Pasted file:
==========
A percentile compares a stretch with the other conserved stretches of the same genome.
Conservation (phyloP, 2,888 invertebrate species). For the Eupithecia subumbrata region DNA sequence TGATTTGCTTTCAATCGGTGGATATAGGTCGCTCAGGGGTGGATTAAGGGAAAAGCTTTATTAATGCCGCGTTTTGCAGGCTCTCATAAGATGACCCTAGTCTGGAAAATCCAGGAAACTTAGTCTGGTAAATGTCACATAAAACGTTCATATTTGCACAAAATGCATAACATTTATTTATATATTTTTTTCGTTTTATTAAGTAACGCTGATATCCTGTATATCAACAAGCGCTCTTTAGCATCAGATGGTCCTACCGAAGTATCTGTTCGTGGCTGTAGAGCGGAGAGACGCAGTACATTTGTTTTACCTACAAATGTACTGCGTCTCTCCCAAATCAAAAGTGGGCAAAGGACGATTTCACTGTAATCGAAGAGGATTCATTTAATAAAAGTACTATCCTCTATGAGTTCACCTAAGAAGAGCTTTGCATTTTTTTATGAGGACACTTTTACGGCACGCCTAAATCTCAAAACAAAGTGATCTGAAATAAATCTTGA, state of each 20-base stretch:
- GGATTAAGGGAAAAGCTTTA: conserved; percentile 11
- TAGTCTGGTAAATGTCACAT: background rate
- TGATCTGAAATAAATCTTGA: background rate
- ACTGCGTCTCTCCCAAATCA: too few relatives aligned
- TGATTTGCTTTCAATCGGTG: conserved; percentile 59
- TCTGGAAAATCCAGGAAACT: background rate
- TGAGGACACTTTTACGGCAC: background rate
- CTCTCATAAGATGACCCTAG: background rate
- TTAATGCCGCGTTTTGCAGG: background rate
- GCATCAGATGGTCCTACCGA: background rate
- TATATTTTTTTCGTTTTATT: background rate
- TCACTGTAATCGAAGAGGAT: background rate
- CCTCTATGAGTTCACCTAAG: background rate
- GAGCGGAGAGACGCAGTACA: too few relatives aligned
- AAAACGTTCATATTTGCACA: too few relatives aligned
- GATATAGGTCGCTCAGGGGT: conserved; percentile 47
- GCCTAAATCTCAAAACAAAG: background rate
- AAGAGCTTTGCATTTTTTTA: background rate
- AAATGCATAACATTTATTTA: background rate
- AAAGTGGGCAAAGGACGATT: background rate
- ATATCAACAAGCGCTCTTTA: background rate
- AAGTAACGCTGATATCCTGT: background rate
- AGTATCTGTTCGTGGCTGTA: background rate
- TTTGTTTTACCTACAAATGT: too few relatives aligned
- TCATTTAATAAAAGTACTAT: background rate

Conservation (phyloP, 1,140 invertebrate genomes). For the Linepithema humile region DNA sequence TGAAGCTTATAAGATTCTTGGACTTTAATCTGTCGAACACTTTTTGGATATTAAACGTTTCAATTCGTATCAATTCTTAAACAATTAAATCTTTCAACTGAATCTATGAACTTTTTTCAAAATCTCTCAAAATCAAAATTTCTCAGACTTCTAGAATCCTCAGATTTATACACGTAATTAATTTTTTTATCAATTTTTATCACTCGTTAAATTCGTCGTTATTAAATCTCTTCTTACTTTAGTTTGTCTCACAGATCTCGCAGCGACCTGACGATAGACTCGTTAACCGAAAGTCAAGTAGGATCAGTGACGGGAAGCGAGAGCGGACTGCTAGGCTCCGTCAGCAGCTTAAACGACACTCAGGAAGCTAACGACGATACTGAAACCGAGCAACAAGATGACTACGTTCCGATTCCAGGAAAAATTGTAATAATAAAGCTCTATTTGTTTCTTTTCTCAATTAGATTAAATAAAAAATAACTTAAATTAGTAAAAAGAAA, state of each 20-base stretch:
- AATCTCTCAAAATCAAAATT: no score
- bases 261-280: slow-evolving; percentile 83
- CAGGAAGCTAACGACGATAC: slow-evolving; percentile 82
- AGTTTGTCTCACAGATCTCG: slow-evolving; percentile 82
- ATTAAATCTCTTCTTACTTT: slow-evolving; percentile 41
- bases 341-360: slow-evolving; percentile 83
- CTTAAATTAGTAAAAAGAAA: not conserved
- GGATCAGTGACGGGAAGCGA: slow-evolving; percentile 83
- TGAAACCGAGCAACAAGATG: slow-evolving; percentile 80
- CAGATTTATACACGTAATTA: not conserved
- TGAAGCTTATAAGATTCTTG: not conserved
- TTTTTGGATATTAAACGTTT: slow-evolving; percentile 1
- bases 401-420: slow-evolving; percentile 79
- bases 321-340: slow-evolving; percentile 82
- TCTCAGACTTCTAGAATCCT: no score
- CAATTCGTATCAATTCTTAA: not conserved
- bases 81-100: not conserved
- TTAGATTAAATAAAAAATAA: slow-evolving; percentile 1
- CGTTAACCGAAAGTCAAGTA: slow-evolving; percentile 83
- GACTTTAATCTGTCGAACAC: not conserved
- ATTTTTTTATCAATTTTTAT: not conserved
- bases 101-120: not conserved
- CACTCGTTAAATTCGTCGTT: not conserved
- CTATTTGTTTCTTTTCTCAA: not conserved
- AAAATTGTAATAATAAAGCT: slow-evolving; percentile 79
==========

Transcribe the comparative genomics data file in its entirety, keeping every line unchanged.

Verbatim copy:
A percentile compares a stretch with the other conserved stretches of the same genome.
Conservation (phyloP, 2,888 invertebrate species). For the Eupithecia subumbrata region DNA sequence TGATTTGCTTTCAATCGGTGGATATAGGTCGCTCAGGGGTGGATTAAGGGAAAAGCTTTATTAATGCCGCGTTTTGCAGGCTCTCATAAGATGACCCTAGTCTGGAAAATCCAGGAAACTTAGTCTGGTAAATGTCACATAAAACGTTCATATTTGCACAAAATGCATAACATTTATTTATATATTTTTTTCGTTTTATTAAGTAACGCTGATATCCTGTATATCAACAAGCGCTCTTTAGCATCAGATGGTCCTACCGAAGTATCTGTTCGTGGCTGTAGAGCGGAGAGACGCAGTACATTTGTTTTACCTACAAATGTACTGCGTCTCTCCCAAATCAAAAGTGGGCAAAGGACGATTTCACTGTAATCGAAGAGGATTCATTTAATAAAAGTACTATCCTCTATGAGTTCACCTAAGAAGAGCTTTGCATTTTTTTATGAGGACACTTTTACGGCACGCCTAAATCTCAAAACAAAGTGATCTGAAATAAATCTTGA, state of each 20-base stretch:
- GGATTAAGGGAAAAGCTTTA: conserved; percentile 11
- TAGTCTGGTAAATGTCACAT: background rate
- TGATCTGAAATAAATCTTGA: background rate
- ACTGCGTCTCTCCCAAATCA: too few relatives aligned
- TGATTTGCTTTCAATCGGTG: conserved; percentile 59
- TCTGGAAAATCCAGGAAACT: background rate
- TGAGGACACTTTTACGGCAC: background rate
- CTCTCATAAGATGACCCTAG: background rate
- TTAATGCCGCGTTTTGCAGG: background rate
- GCATCAGATGGTCCTACCGA: background rate
- TATATTTTTTTCGTTTTATT: background rate
- TCACTGTAATCGAAGAGGAT: background rate
- CCTCTATGAGTTCACCTAAG: background rate
- GAGCGGAGAGACGCAGTACA: too few relatives aligned
- AAAACGTTCATATTTGCACA: too few relatives aligned
- GATATAGGTCGCTCAGGGGT: conserved; percentile 47
- GCCTAAATCTCAAAACAAAG: background rate
- AAGAGCTTTGCATTTTTTTA: background rate
- AAATGCATAACATTTATTTA: background rate
- AAAGTGGGCAAAGGACGATT: background rate
- ATATCAACAAGCGCTCTTTA: background rate
- AAGTAACGCTGATATCCTGT: background rate
- AGTATCTGTTCGTGGCTGTA: background rate
- TTTGTTTTACCTACAAATGT: too few relatives aligned
- TCATTTAATAAAAGTACTAT: background rate

Conservation (phyloP, 1,140 invertebrate genomes). For the Linepithema humile region DNA sequence TGAAGCTTATAAGATTCTTGGACTTTAATCTGTCGAACACTTTTTGGATATTAAACGTTTCAATTCGTATCAATTCTTAAACAATTAAATCTTTCAACTGAATCTATGAACTTTTTTCAAAATCTCTCAAAATCAAAATTTCTCAGACTTCTAGAATCCTCAGATTTATACACGTAATTAATTTTTTTATCAATTTTTATCACTCGTTAAATTCGTCGTTATTAAATCTCTTCTTACTTTAGTTTGTCTCACAGATCTCGCAGCGACCTGACGATAGACTCGTTAACCGAAAGTCAAGTAGGATCAGTGACGGGAAGCGAGAGCGGACTGCTAGGCTCCGTCAGCAGCTTAAACGACACTCAGGAAGCTAACGACGATACTGAAACCGAGCAACAAGATGACTACGTTCCGATTCCAGGAAAAATTGTAATAATAAAGCTCTATTTGTTTCTTTTCTCAATTAGATTAAATAAAAAATAACTTAAATTAGTAAAAAGAAA, state of each 20-base stretch:
- AATCTCTCAAAATCAAAATT: no score
- bases 261-280: slow-evolving; percentile 83
- CAGGAAGCTAACGACGATAC: slow-evolving; percentile 82
- AGTTTGTCTCACAGATCTCG: slow-evolving; percentile 82
- ATTAAATCTCTTCTTACTTT: slow-evolving; percentile 41
- bases 341-360: slow-evolving; percentile 83
- CTTAAATTAGTAAAAAGAAA: not conserved
- GGATCAGTGACGGGAAGCGA: slow-evolving; percentile 83
- TGAAACCGAGCAACAAGATG: slow-evolving; percentile 80
- CAGATTTATACACGTAATTA: not conserved
- TGAAGCTTATAAGATTCTTG: not conserved
- TTTTTGGATATTAAACGTTT: slow-evolving; percentile 1
- bases 401-420: slow-evolving; percentile 79
- bases 321-340: slow-evolving; percentile 82
- TCTCAGACTTCTAGAATCCT: no score
- CAATTCGTATCAATTCTTAA: not conserved
- bases 81-100: not conserved
- TTAGATTAAATAAAAAATAA: slow-evolving; percentile 1
- CGTTAACCGAAAGTCAAGTA: slow-evolving; percentile 83
- GACTTTAATCTGTCGAACAC: not conserved
- ATTTTTTTATCAATTTTTAT: not conserved
- bases 101-120: not conserved
- CACTCGTTAAATTCGTCGTT: not conserved
- CTATTTGTTTCTTTTCTCAA: not conserved
- AAAATTGTAATAATAAAGCT: slow-evolving; percentile 79